A single-celled microbe that shares properties with both animals and plants has the ability to thrive on cellulose as a source of energy, reports research published in this week’s Nature Communications. The organism could potentially be used to generate biofuel from waste paper with the aid of light.
Up to now, the ability to degrade difficult to digest plant matter was thought to be restricted to organisms that are unable to use sunlight as an energy source. Olaf Kruse and his colleagues discovered that the photosynthetic green alga Chlamydomonas reinhardtii can secrete enzymes that digest cellulose into smaller breakdown products, which are then imported into the cells and converted into a source of energy for growth. A great deal of effort is currently focussed on generating both hydrogen and oil-based biofuels from algae, and Chlamydomonas could now find a new role as a catalyst to convert plant waste into biofuel with greater efficiency than was previously possible.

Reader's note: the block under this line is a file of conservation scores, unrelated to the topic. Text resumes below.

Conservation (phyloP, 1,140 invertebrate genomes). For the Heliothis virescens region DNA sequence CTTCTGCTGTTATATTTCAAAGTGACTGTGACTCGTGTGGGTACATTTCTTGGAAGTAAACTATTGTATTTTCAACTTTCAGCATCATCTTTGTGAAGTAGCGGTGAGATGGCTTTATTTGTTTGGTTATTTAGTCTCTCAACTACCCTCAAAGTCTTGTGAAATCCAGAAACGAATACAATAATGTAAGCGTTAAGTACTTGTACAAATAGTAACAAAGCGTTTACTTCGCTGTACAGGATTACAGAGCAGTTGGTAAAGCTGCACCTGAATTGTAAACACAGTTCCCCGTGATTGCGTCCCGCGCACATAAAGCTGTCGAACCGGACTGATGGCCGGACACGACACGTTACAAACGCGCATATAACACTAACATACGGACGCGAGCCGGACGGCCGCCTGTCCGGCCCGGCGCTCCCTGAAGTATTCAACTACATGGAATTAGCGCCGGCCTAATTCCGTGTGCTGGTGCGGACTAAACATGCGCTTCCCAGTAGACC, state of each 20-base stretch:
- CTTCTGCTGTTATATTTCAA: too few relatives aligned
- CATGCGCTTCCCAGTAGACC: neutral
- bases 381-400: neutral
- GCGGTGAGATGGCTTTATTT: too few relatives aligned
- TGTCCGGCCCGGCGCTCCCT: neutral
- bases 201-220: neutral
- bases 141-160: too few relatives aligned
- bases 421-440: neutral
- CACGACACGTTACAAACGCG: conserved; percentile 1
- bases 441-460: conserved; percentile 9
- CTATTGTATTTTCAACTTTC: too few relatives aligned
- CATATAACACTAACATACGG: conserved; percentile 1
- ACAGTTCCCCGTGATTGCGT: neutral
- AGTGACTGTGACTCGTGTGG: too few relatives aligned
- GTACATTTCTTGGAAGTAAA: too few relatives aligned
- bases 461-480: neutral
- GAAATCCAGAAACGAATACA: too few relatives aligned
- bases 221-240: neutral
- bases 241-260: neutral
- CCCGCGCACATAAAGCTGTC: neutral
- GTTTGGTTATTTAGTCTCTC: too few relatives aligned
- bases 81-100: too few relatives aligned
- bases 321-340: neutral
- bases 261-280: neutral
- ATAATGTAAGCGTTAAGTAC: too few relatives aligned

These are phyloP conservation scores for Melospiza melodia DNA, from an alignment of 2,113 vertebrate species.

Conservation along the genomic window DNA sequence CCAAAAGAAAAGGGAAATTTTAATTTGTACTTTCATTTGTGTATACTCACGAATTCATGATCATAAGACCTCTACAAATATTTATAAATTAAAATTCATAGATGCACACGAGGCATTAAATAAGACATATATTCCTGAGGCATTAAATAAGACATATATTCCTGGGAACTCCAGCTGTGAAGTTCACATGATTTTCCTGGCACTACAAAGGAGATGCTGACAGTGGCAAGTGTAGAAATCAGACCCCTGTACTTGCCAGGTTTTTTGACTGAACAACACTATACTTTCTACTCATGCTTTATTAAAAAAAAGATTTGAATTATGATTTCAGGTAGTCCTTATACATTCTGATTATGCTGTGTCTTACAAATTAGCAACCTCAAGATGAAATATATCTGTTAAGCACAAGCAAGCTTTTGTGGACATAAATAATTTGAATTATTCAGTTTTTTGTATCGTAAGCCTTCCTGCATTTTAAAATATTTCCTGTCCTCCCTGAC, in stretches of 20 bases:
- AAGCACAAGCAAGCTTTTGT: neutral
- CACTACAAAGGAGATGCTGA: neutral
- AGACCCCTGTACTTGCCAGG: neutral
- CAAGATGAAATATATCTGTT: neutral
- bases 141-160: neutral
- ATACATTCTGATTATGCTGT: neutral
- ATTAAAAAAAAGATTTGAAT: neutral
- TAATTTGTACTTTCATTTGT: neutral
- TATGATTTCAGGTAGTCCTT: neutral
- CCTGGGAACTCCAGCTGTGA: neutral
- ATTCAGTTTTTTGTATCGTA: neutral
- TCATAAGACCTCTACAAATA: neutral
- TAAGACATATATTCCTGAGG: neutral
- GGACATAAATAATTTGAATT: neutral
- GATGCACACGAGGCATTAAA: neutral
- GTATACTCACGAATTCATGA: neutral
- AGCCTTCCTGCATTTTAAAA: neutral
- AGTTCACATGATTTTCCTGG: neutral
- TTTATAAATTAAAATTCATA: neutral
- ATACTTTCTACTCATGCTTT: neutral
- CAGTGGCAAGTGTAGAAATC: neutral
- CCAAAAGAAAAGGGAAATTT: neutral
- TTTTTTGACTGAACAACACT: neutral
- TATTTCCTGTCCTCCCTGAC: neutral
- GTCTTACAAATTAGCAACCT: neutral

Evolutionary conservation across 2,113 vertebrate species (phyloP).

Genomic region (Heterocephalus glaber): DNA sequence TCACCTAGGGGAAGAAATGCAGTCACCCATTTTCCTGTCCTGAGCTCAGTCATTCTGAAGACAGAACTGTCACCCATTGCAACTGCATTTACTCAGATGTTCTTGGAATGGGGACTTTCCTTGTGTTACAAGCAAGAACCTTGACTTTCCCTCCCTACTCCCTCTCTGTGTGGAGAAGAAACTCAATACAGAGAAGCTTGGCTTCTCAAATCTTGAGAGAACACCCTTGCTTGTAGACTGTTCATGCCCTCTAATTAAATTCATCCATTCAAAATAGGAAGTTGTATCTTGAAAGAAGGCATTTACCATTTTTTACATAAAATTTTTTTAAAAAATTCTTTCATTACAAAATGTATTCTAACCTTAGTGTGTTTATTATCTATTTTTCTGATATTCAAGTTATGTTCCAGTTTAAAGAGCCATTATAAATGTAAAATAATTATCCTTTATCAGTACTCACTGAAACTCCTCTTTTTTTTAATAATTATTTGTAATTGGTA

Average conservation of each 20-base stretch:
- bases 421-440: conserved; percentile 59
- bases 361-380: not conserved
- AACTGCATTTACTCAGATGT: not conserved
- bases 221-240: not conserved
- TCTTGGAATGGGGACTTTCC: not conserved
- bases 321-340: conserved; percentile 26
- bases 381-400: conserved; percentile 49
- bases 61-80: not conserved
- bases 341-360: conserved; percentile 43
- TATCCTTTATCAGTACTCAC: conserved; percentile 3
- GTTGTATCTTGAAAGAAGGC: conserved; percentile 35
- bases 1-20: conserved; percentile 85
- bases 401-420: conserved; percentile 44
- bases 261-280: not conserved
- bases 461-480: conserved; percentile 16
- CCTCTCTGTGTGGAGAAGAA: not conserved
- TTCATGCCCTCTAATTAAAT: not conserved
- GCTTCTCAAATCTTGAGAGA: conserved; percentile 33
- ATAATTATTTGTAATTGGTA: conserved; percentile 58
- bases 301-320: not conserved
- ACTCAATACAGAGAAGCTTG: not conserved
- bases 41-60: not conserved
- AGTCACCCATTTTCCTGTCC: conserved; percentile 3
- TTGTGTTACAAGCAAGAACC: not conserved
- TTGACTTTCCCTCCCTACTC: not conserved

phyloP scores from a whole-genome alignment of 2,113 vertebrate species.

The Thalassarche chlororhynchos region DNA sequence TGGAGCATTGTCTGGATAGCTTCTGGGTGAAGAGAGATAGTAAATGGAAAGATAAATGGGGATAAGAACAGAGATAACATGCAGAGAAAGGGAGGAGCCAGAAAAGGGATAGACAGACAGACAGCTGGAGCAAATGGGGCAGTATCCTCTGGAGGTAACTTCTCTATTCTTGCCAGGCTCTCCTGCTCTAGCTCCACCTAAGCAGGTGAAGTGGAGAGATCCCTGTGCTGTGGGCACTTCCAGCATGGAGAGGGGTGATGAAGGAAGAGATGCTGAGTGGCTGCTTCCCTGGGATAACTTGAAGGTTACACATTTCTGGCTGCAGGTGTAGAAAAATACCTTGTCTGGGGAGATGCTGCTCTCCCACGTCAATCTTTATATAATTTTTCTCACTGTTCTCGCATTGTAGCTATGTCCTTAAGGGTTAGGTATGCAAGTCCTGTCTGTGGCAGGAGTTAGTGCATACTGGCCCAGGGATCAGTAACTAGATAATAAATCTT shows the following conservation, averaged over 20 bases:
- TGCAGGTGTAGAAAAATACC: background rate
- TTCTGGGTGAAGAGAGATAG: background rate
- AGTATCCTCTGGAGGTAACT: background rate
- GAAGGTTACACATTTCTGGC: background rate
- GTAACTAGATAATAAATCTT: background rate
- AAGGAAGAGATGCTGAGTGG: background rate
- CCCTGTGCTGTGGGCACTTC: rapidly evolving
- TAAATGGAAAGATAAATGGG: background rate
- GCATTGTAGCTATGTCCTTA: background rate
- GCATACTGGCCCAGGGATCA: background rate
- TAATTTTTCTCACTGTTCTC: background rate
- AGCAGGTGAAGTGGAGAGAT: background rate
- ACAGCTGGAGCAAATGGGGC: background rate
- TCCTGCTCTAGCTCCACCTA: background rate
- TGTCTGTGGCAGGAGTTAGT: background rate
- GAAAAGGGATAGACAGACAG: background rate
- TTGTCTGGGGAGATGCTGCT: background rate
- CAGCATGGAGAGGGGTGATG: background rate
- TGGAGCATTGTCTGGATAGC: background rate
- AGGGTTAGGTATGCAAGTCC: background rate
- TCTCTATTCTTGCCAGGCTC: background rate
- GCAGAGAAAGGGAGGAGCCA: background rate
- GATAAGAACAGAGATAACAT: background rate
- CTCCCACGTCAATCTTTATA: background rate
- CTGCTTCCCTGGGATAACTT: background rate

Pterosaur teeth reveal dietary preferencesNature Communications
Astronomy: How methane frost forms on Pluto’s mountain topsNature Communications
Ecology: Fast-growing trees die young and could affect carbon storageNature Communications
Epidemiology: US COVID-19 cases may be substantially underestimatedNature Communications